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Writing Is Hubris

Part 1: “No man but a blockhead …”

The hubris of writing is the expectation that a complete stranger will be engaged by something that you have written.

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If writing is an act of hubris, then writing about the American Civil War is an act of hubris raised to the umpteenth power.  I have read or heard somewhere that the number of books written about the Civil War is equal to or greater than the number of days that have passed since the Civil War.  With so many volumes and pages written on this subject, what more could there possibly be to say?
Let me step back and start with the simpler question, one of hubris rather than hubris raised to a higher power.

Why do I write?  I enjoy it.  Sometimes it is hard work, and sometimes the words come spilling out in such a torrent that it takes weeks of editing to excavate the intended meaning.
In high school I wrote and circulated an anonymous newsletter that attracted much interest until its true authorship was discovered.

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In college I worked on the student newspaper, first reporting hard news and then moving into opinion pieces.  A college friend referred to this as my “Mark Twain (the whole damned human race) period.”  In my senior year I was named Editorial Page Editor, a post usually awarded to the Editor in Chief.  While not appointed to run the enterprise, I was granted a license to taunt.  I remember being introduced to a member of the football team in the dining hall.  I looked up and him, and he looked down at me.  He said, “You’re Gil Hahn?  I thought you’d be bigger.”  One of the best compliments I have ever received.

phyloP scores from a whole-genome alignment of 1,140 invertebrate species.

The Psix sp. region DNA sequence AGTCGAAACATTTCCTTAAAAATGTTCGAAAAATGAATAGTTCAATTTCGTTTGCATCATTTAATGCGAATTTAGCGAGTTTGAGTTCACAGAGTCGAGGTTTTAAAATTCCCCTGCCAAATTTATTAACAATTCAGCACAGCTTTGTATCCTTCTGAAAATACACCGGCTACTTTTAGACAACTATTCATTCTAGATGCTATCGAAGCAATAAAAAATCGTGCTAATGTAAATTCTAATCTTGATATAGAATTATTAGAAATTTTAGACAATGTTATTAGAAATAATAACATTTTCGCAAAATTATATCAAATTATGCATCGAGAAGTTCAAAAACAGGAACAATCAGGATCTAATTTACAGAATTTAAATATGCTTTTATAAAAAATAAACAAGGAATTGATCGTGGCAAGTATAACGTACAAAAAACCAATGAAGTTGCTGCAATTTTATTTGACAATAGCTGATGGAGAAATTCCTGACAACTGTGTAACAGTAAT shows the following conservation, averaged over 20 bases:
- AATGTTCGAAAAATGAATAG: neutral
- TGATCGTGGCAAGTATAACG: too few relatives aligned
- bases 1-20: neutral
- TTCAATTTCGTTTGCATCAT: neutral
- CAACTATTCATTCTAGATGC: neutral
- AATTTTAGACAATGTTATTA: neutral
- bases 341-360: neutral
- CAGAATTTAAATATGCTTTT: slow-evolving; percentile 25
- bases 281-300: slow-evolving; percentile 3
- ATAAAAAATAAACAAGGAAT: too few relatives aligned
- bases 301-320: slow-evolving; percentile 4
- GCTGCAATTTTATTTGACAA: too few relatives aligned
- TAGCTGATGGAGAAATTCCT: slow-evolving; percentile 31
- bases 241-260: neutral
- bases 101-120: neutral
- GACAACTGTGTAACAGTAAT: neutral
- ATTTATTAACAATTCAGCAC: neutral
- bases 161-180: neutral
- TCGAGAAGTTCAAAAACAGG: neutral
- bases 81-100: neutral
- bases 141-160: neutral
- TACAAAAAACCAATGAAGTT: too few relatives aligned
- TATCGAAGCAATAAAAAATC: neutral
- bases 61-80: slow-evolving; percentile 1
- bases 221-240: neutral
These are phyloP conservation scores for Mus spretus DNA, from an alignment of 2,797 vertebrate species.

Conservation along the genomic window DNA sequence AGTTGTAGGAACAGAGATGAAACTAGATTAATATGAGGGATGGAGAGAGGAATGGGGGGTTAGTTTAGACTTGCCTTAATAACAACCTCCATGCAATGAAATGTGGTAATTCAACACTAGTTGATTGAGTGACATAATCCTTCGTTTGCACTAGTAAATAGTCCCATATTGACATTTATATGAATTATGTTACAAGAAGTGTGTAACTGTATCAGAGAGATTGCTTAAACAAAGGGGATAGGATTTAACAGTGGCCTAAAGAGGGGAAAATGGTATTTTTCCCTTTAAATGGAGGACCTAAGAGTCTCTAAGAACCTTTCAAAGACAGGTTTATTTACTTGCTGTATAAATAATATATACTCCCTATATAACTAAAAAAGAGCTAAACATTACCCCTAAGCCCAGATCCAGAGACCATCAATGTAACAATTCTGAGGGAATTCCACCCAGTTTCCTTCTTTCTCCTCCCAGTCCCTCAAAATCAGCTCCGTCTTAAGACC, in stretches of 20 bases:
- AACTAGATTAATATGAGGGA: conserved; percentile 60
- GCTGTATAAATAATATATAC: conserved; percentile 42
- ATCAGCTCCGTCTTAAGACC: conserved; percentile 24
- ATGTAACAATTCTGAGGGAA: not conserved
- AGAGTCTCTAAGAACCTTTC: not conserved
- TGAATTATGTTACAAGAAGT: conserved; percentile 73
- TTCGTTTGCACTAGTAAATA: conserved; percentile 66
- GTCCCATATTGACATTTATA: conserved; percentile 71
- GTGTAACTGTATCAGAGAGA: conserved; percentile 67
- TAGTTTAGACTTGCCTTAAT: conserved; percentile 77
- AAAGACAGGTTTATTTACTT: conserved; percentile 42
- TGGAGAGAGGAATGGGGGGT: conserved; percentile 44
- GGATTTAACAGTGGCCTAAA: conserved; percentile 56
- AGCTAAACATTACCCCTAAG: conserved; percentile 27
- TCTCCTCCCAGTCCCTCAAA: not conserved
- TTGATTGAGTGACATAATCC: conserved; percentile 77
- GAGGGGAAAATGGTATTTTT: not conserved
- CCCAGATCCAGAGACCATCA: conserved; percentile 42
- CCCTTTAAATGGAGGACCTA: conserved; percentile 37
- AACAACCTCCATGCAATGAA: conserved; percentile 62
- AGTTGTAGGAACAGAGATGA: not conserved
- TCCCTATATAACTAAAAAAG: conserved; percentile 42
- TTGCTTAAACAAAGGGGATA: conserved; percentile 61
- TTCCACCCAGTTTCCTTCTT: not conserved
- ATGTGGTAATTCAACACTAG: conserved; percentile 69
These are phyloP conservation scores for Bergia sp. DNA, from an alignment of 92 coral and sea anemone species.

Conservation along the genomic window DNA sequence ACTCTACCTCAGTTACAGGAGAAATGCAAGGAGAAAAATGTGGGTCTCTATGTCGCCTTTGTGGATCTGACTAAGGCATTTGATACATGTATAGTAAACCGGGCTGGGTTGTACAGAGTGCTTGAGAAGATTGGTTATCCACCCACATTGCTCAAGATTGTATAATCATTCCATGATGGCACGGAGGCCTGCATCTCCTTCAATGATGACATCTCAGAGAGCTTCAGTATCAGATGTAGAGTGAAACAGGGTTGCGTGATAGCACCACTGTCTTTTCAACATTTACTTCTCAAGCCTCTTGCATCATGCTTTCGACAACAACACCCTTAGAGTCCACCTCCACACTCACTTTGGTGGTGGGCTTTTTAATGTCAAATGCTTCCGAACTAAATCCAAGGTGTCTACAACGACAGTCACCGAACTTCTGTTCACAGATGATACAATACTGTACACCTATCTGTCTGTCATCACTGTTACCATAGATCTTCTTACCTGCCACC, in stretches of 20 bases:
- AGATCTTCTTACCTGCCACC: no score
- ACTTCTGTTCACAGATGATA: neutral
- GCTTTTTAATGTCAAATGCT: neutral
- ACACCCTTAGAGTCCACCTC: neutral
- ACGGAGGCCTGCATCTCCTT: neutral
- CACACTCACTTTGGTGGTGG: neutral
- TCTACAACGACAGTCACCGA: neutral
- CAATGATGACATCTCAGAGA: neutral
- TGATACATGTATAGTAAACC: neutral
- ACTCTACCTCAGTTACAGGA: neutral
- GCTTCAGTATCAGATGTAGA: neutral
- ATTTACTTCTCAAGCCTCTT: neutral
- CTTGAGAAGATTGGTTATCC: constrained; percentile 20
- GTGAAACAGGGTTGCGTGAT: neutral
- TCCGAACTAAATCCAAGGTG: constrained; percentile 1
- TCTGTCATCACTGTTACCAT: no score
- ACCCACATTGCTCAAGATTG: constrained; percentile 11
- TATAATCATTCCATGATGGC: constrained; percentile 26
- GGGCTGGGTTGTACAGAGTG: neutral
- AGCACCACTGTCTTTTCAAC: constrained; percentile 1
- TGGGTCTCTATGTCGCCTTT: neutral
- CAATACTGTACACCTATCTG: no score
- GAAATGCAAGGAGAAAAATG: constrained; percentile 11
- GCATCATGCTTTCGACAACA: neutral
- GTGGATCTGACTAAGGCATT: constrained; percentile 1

In law school I wrote law review articles, learned but very dull.  As a law clerk to an appellate judge, I wrote legal opinions, also learned and dull.  I proposed an opinion composed in verse, but His Honor wisely declined.  And, employed my first job with a law firm, I penned (on my own time) a brief letter to the editor of a city newspaper.  In 1980, the Soviet Union sentenced the dissident Andrei Sakharov to internal exile in Gorky, a city then closed to western visitors, for his protest of the 1979 Soviet invasion of Afghanistan.  This action caused then President Jimmy Carter to boycott the 1980 Moscow Olympics.  My letter, sent with the name of a co-worker as co-author, suggested that the Moscow Olympics should be moved to Gorky.

For the next five years I stopped writing and read promiscuously.  Then I got bored and moved to New York City and went to business school where I started dating the woman who would become my wife.  I wrote fluff pieces for the business school student newspaper, one of them about hearing on a spring morning a bagpipe playing the Pointer Sisters’ tune “Neutron Dance” over the rooftops of midtown.

Up next: from the New York state of mind to Delaware.

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